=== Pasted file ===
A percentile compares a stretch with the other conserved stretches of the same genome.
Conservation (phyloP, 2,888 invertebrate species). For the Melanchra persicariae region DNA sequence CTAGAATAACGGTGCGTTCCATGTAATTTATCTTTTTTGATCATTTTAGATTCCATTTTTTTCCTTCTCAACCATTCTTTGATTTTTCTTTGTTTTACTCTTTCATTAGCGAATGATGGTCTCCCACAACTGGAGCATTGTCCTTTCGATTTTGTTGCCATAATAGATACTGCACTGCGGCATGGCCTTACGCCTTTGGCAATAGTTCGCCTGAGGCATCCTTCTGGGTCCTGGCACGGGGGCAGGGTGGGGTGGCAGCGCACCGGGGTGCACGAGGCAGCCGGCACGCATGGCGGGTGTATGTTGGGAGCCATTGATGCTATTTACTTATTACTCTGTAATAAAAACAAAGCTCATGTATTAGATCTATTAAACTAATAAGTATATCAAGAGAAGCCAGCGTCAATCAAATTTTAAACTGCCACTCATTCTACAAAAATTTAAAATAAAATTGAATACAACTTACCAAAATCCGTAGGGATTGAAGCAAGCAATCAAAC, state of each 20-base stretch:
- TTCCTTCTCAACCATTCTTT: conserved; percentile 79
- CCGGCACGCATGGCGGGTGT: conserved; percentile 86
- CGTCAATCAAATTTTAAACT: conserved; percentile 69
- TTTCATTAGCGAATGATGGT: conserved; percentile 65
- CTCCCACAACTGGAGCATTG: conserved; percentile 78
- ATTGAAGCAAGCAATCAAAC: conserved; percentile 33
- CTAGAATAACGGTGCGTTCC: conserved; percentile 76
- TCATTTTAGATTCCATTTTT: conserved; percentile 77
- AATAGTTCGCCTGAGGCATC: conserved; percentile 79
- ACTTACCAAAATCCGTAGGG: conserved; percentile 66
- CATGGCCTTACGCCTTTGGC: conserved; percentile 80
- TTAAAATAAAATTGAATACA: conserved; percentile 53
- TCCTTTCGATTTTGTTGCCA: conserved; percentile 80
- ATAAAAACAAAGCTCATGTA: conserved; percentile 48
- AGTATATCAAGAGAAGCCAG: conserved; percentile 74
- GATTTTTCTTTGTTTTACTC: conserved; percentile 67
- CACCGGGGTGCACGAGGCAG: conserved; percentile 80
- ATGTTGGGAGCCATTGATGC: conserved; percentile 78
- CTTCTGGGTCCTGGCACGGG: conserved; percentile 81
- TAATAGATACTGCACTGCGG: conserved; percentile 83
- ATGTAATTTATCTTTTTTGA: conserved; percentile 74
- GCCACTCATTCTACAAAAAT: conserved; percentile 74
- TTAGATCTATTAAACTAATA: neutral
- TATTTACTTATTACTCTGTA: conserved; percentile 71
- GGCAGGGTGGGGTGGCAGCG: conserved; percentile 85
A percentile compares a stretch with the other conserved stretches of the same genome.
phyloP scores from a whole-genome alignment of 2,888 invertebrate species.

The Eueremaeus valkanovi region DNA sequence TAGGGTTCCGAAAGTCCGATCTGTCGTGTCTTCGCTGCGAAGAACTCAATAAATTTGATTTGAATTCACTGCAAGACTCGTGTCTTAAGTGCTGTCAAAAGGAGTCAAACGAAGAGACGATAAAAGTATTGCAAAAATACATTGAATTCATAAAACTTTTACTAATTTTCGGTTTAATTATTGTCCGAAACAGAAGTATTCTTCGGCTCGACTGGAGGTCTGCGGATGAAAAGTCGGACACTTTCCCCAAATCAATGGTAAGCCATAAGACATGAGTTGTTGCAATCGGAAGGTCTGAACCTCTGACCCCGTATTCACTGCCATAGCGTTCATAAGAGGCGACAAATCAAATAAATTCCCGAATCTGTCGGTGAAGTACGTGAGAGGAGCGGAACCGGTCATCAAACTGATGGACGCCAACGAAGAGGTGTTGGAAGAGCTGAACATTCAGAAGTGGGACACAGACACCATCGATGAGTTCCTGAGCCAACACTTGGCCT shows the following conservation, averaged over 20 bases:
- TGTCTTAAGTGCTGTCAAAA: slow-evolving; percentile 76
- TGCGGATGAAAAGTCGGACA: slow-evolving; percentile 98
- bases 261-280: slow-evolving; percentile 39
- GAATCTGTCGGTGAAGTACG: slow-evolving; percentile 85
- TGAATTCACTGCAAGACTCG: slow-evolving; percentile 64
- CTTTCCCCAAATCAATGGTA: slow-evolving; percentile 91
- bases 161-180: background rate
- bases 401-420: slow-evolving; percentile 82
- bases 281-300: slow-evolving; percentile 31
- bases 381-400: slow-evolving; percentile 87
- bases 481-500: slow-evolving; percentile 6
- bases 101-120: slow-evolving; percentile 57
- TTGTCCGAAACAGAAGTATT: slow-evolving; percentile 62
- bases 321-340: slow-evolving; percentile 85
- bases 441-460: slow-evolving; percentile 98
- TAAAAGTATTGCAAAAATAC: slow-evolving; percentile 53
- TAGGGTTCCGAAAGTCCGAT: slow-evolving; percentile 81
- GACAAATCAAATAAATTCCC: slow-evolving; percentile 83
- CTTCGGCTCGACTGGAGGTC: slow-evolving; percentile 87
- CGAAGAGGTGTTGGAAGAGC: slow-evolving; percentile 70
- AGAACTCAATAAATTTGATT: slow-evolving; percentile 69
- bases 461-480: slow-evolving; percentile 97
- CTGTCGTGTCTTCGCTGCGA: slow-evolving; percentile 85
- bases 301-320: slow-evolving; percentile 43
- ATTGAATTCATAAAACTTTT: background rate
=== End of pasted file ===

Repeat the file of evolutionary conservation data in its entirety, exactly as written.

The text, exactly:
A percentile compares a stretch with the other conserved stretches of the same genome.
Conservation (phyloP, 2,888 invertebrate species). For the Melanchra persicariae region DNA sequence CTAGAATAACGGTGCGTTCCATGTAATTTATCTTTTTTGATCATTTTAGATTCCATTTTTTTCCTTCTCAACCATTCTTTGATTTTTCTTTGTTTTACTCTTTCATTAGCGAATGATGGTCTCCCACAACTGGAGCATTGTCCTTTCGATTTTGTTGCCATAATAGATACTGCACTGCGGCATGGCCTTACGCCTTTGGCAATAGTTCGCCTGAGGCATCCTTCTGGGTCCTGGCACGGGGGCAGGGTGGGGTGGCAGCGCACCGGGGTGCACGAGGCAGCCGGCACGCATGGCGGGTGTATGTTGGGAGCCATTGATGCTATTTACTTATTACTCTGTAATAAAAACAAAGCTCATGTATTAGATCTATTAAACTAATAAGTATATCAAGAGAAGCCAGCGTCAATCAAATTTTAAACTGCCACTCATTCTACAAAAATTTAAAATAAAATTGAATACAACTTACCAAAATCCGTAGGGATTGAAGCAAGCAATCAAAC, state of each 20-base stretch:
- TTCCTTCTCAACCATTCTTT: conserved; percentile 79
- CCGGCACGCATGGCGGGTGT: conserved; percentile 86
- CGTCAATCAAATTTTAAACT: conserved; percentile 69
- TTTCATTAGCGAATGATGGT: conserved; percentile 65
- CTCCCACAACTGGAGCATTG: conserved; percentile 78
- ATTGAAGCAAGCAATCAAAC: conserved; percentile 33
- CTAGAATAACGGTGCGTTCC: conserved; percentile 76
- TCATTTTAGATTCCATTTTT: conserved; percentile 77
- AATAGTTCGCCTGAGGCATC: conserved; percentile 79
- ACTTACCAAAATCCGTAGGG: conserved; percentile 66
- CATGGCCTTACGCCTTTGGC: conserved; percentile 80
- TTAAAATAAAATTGAATACA: conserved; percentile 53
- TCCTTTCGATTTTGTTGCCA: conserved; percentile 80
- ATAAAAACAAAGCTCATGTA: conserved; percentile 48
- AGTATATCAAGAGAAGCCAG: conserved; percentile 74
- GATTTTTCTTTGTTTTACTC: conserved; percentile 67
- CACCGGGGTGCACGAGGCAG: conserved; percentile 80
- ATGTTGGGAGCCATTGATGC: conserved; percentile 78
- CTTCTGGGTCCTGGCACGGG: conserved; percentile 81
- TAATAGATACTGCACTGCGG: conserved; percentile 83
- ATGTAATTTATCTTTTTTGA: conserved; percentile 74
- GCCACTCATTCTACAAAAAT: conserved; percentile 74
- TTAGATCTATTAAACTAATA: neutral
- TATTTACTTATTACTCTGTA: conserved; percentile 71
- GGCAGGGTGGGGTGGCAGCG: conserved; percentile 85
A percentile compares a stretch with the other conserved stretches of the same genome.
phyloP scores from a whole-genome alignment of 2,888 invertebrate species.

The Eueremaeus valkanovi region DNA sequence TAGGGTTCCGAAAGTCCGATCTGTCGTGTCTTCGCTGCGAAGAACTCAATAAATTTGATTTGAATTCACTGCAAGACTCGTGTCTTAAGTGCTGTCAAAAGGAGTCAAACGAAGAGACGATAAAAGTATTGCAAAAATACATTGAATTCATAAAACTTTTACTAATTTTCGGTTTAATTATTGTCCGAAACAGAAGTATTCTTCGGCTCGACTGGAGGTCTGCGGATGAAAAGTCGGACACTTTCCCCAAATCAATGGTAAGCCATAAGACATGAGTTGTTGCAATCGGAAGGTCTGAACCTCTGACCCCGTATTCACTGCCATAGCGTTCATAAGAGGCGACAAATCAAATAAATTCCCGAATCTGTCGGTGAAGTACGTGAGAGGAGCGGAACCGGTCATCAAACTGATGGACGCCAACGAAGAGGTGTTGGAAGAGCTGAACATTCAGAAGTGGGACACAGACACCATCGATGAGTTCCTGAGCCAACACTTGGCCT shows the following conservation, averaged over 20 bases:
- TGTCTTAAGTGCTGTCAAAA: slow-evolving; percentile 76
- TGCGGATGAAAAGTCGGACA: slow-evolving; percentile 98
- bases 261-280: slow-evolving; percentile 39
- GAATCTGTCGGTGAAGTACG: slow-evolving; percentile 85
- TGAATTCACTGCAAGACTCG: slow-evolving; percentile 64
- CTTTCCCCAAATCAATGGTA: slow-evolving; percentile 91
- bases 161-180: background rate
- bases 401-420: slow-evolving; percentile 82
- bases 281-300: slow-evolving; percentile 31
- bases 381-400: slow-evolving; percentile 87
- bases 481-500: slow-evolving; percentile 6
- bases 101-120: slow-evolving; percentile 57
- TTGTCCGAAACAGAAGTATT: slow-evolving; percentile 62
- bases 321-340: slow-evolving; percentile 85
- bases 441-460: slow-evolving; percentile 98
- TAAAAGTATTGCAAAAATAC: slow-evolving; percentile 53
- TAGGGTTCCGAAAGTCCGAT: slow-evolving; percentile 81
- GACAAATCAAATAAATTCCC: slow-evolving; percentile 83
- CTTCGGCTCGACTGGAGGTC: slow-evolving; percentile 87
- CGAAGAGGTGTTGGAAGAGC: slow-evolving; percentile 70
- AGAACTCAATAAATTTGATT: slow-evolving; percentile 69
- bases 461-480: slow-evolving; percentile 97
- CTGTCGTGTCTTCGCTGCGA: slow-evolving; percentile 85
- bases 301-320: slow-evolving; percentile 43
- ATTGAATTCATAAAACTTTT: background rate